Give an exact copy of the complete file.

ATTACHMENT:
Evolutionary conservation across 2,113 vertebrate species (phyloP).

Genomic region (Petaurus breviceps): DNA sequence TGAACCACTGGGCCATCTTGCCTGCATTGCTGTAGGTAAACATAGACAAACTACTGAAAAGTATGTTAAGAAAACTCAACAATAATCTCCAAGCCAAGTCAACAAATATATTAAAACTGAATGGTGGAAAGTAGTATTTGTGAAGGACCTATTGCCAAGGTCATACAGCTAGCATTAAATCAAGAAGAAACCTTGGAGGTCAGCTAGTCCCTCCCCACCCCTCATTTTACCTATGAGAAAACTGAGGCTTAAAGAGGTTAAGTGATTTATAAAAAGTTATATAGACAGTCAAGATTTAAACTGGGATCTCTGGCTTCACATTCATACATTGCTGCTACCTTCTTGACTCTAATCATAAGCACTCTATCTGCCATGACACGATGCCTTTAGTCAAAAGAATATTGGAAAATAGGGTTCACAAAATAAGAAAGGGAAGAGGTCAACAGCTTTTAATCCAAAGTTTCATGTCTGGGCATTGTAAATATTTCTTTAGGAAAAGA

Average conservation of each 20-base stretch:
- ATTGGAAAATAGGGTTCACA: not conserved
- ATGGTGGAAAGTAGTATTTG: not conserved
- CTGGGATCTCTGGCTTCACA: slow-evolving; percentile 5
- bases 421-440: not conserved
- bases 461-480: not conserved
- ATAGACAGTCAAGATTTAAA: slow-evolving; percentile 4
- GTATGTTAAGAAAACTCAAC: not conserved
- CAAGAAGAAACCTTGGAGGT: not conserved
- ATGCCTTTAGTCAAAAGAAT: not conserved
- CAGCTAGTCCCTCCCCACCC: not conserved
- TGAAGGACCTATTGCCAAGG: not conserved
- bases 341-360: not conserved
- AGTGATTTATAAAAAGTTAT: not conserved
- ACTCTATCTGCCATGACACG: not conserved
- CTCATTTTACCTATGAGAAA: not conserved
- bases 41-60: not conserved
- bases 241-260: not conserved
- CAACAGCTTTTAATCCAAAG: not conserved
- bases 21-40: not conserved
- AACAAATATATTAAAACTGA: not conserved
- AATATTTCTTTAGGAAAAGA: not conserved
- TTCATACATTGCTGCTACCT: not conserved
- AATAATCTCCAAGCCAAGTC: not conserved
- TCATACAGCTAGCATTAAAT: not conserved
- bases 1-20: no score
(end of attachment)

Evolutionary conservation across 2,113 vertebrate species (phyloP).

Genomic region (Petaurus breviceps): DNA sequence TGAACCACTGGGCCATCTTGCCTGCATTGCTGTAGGTAAACATAGACAAACTACTGAAAAGTATGTTAAGAAAACTCAACAATAATCTCCAAGCCAAGTCAACAAATATATTAAAACTGAATGGTGGAAAGTAGTATTTGTGAAGGACCTATTGCCAAGGTCATACAGCTAGCATTAAATCAAGAAGAAACCTTGGAGGTCAGCTAGTCCCTCCCCACCCCTCATTTTACCTATGAGAAAACTGAGGCTTAAAGAGGTTAAGTGATTTATAAAAAGTTATATAGACAGTCAAGATTTAAACTGGGATCTCTGGCTTCACATTCATACATTGCTGCTACCTTCTTGACTCTAATCATAAGCACTCTATCTGCCATGACACGATGCCTTTAGTCAAAAGAATATTGGAAAATAGGGTTCACAAAATAAGAAAGGGAAGAGGTCAACAGCTTTTAATCCAAAGTTTCATGTCTGGGCATTGTAAATATTTCTTTAGGAAAAGA

Average conservation of each 20-base stretch:
- ATTGGAAAATAGGGTTCACA: not conserved
- ATGGTGGAAAGTAGTATTTG: not conserved
- CTGGGATCTCTGGCTTCACA: slow-evolving; percentile 5
- bases 421-440: not conserved
- bases 461-480: not conserved
- ATAGACAGTCAAGATTTAAA: slow-evolving; percentile 4
- GTATGTTAAGAAAACTCAAC: not conserved
- CAAGAAGAAACCTTGGAGGT: not conserved
- ATGCCTTTAGTCAAAAGAAT: not conserved
- CAGCTAGTCCCTCCCCACCC: not conserved
- TGAAGGACCTATTGCCAAGG: not conserved
- bases 341-360: not conserved
- AGTGATTTATAAAAAGTTAT: not conserved
- ACTCTATCTGCCATGACACG: not conserved
- CTCATTTTACCTATGAGAAA: not conserved
- bases 41-60: not conserved
- bases 241-260: not conserved
- CAACAGCTTTTAATCCAAAG: not conserved
- bases 21-40: not conserved
- AACAAATATATTAAAACTGA: not conserved
- AATATTTCTTTAGGAAAAGA: not conserved
- TTCATACATTGCTGCTACCT: not conserved
- AATAATCTCCAAGCCAAGTC: not conserved
- TCATACAGCTAGCATTAAAT: not conserved
- bases 1-20: no score